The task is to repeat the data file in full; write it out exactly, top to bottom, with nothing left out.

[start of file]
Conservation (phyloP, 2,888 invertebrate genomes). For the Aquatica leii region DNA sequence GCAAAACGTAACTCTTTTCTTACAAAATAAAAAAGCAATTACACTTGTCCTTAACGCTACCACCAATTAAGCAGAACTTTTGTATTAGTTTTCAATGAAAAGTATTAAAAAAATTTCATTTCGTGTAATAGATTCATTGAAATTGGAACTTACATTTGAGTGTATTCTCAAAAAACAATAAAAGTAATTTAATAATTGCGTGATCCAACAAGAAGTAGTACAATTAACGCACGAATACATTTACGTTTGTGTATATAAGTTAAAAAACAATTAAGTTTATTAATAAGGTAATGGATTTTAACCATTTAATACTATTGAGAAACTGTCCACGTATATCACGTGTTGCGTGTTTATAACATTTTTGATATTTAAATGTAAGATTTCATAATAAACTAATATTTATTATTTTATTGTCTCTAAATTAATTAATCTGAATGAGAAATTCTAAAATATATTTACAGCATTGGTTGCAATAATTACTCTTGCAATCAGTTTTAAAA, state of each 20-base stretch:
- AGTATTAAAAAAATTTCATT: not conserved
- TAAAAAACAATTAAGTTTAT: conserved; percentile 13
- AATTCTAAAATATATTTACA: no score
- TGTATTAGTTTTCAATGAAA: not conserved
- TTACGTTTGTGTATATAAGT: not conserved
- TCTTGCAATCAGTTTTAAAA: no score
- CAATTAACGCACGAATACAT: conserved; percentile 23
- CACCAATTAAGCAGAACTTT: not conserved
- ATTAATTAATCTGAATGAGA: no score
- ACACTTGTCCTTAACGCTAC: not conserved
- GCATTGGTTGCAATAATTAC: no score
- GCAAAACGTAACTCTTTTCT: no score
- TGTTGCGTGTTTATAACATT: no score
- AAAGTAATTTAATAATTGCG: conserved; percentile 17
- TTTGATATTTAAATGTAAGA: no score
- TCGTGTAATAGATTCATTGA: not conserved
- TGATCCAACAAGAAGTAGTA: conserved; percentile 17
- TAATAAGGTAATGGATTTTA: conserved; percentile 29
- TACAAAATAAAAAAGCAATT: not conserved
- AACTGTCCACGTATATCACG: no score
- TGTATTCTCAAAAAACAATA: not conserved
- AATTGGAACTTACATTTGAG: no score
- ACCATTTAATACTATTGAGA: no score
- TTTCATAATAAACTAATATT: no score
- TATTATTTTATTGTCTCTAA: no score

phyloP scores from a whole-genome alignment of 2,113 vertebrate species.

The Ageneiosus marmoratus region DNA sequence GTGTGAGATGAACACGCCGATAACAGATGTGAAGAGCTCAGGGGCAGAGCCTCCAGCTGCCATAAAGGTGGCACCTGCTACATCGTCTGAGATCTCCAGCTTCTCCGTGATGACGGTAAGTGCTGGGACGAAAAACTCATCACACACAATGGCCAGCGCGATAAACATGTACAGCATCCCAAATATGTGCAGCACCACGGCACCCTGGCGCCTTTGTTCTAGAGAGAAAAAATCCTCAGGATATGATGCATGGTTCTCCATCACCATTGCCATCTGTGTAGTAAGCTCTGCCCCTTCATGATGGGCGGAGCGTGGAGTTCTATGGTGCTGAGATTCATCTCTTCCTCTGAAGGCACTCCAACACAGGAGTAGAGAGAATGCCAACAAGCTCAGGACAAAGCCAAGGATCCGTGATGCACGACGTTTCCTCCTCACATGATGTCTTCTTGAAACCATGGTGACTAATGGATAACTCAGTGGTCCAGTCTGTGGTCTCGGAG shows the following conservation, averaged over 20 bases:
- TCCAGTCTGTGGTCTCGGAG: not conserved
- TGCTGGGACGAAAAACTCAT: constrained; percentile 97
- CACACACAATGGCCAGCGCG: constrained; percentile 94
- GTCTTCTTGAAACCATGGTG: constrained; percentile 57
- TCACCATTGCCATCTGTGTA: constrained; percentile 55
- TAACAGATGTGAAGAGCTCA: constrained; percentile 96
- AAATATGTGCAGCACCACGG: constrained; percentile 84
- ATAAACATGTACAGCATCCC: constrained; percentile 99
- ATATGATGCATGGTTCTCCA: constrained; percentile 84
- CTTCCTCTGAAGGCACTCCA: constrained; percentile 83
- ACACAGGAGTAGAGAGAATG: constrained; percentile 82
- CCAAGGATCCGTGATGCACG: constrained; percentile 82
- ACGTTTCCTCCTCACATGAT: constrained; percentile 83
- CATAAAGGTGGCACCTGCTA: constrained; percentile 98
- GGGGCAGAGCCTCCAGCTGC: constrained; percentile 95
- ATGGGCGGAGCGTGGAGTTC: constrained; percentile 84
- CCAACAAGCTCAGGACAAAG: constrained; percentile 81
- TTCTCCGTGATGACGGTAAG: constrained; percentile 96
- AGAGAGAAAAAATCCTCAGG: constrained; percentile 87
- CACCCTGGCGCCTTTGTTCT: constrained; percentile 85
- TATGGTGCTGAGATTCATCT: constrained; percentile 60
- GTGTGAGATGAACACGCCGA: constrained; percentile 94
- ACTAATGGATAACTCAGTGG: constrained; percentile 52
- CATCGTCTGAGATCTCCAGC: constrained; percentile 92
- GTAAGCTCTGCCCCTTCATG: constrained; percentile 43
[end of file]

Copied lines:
Conservation (phyloP, 2,888 invertebrate genomes). For the Aquatica leii region DNA sequence GCAAAACGTAACTCTTTTCTTACAAAATAAAAAAGCAATTACACTTGTCCTTAACGCTACCACCAATTAAGCAGAACTTTTGTATTAGTTTTCAATGAAAAGTATTAAAAAAATTTCATTTCGTGTAATAGATTCATTGAAATTGGAACTTACATTTGAGTGTATTCTCAAAAAACAATAAAAGTAATTTAATAATTGCGTGATCCAACAAGAAGTAGTACAATTAACGCACGAATACATTTACGTTTGTGTATATAAGTTAAAAAACAATTAAGTTTATTAATAAGGTAATGGATTTTAACCATTTAATACTATTGAGAAACTGTCCACGTATATCACGTGTTGCGTGTTTATAACATTTTTGATATTTAAATGTAAGATTTCATAATAAACTAATATTTATTATTTTATTGTCTCTAAATTAATTAATCTGAATGAGAAATTCTAAAATATATTTACAGCATTGGTTGCAATAATTACTCTTGCAATCAGTTTTAAAA, state of each 20-base stretch:
- AGTATTAAAAAAATTTCATT: not conserved
- TAAAAAACAATTAAGTTTAT: conserved; percentile 13
- AATTCTAAAATATATTTACA: no score
- TGTATTAGTTTTCAATGAAA: not conserved
- TTACGTTTGTGTATATAAGT: not conserved
- TCTTGCAATCAGTTTTAAAA: no score
- CAATTAACGCACGAATACAT: conserved; percentile 23
- CACCAATTAAGCAGAACTTT: not conserved
- ATTAATTAATCTGAATGAGA: no score
- ACACTTGTCCTTAACGCTAC: not conserved
- GCATTGGTTGCAATAATTAC: no score
- GCAAAACGTAACTCTTTTCT: no score
- TGTTGCGTGTTTATAACATT: no score
- AAAGTAATTTAATAATTGCG: conserved; percentile 17
- TTTGATATTTAAATGTAAGA: no score
- TCGTGTAATAGATTCATTGA: not conserved
- TGATCCAACAAGAAGTAGTA: conserved; percentile 17
- TAATAAGGTAATGGATTTTA: conserved; percentile 29
- TACAAAATAAAAAAGCAATT: not conserved
- AACTGTCCACGTATATCACG: no score
- TGTATTCTCAAAAAACAATA: not conserved
- AATTGGAACTTACATTTGAG: no score
- ACCATTTAATACTATTGAGA: no score
- TTTCATAATAAACTAATATT: no score
- TATTATTTTATTGTCTCTAA: no score

phyloP scores from a whole-genome alignment of 2,113 vertebrate species.

The Ageneiosus marmoratus region DNA sequence GTGTGAGATGAACACGCCGATAACAGATGTGAAGAGCTCAGGGGCAGAGCCTCCAGCTGCCATAAAGGTGGCACCTGCTACATCGTCTGAGATCTCCAGCTTCTCCGTGATGACGGTAAGTGCTGGGACGAAAAACTCATCACACACAATGGCCAGCGCGATAAACATGTACAGCATCCCAAATATGTGCAGCACCACGGCACCCTGGCGCCTTTGTTCTAGAGAGAAAAAATCCTCAGGATATGATGCATGGTTCTCCATCACCATTGCCATCTGTGTAGTAAGCTCTGCCCCTTCATGATGGGCGGAGCGTGGAGTTCTATGGTGCTGAGATTCATCTCTTCCTCTGAAGGCACTCCAACACAGGAGTAGAGAGAATGCCAACAAGCTCAGGACAAAGCCAAGGATCCGTGATGCACGACGTTTCCTCCTCACATGATGTCTTCTTGAAACCATGGTGACTAATGGATAACTCAGTGGTCCAGTCTGTGGTCTCGGAG shows the following conservation, averaged over 20 bases:
- TCCAGTCTGTGGTCTCGGAG: not conserved
- TGCTGGGACGAAAAACTCAT: constrained; percentile 97
- CACACACAATGGCCAGCGCG: constrained; percentile 94
- GTCTTCTTGAAACCATGGTG: constrained; percentile 57
- TCACCATTGCCATCTGTGTA: constrained; percentile 55
- TAACAGATGTGAAGAGCTCA: constrained; percentile 96
- AAATATGTGCAGCACCACGG: constrained; percentile 84
- ATAAACATGTACAGCATCCC: constrained; percentile 99
- ATATGATGCATGGTTCTCCA: constrained; percentile 84
- CTTCCTCTGAAGGCACTCCA: constrained; percentile 83
- ACACAGGAGTAGAGAGAATG: constrained; percentile 82
- CCAAGGATCCGTGATGCACG: constrained; percentile 82
- ACGTTTCCTCCTCACATGAT: constrained; percentile 83
- CATAAAGGTGGCACCTGCTA: constrained; percentile 98
- GGGGCAGAGCCTCCAGCTGC: constrained; percentile 95
- ATGGGCGGAGCGTGGAGTTC: constrained; percentile 84
- CCAACAAGCTCAGGACAAAG: constrained; percentile 81
- TTCTCCGTGATGACGGTAAG: constrained; percentile 96
- AGAGAGAAAAAATCCTCAGG: constrained; percentile 87
- CACCCTGGCGCCTTTGTTCT: constrained; percentile 85
- TATGGTGCTGAGATTCATCT: constrained; percentile 60
- GTGTGAGATGAACACGCCGA: constrained; percentile 94
- ACTAATGGATAACTCAGTGG: constrained; percentile 52
- CATCGTCTGAGATCTCCAGC: constrained; percentile 92
- GTAAGCTCTGCCCCTTCATG: constrained; percentile 43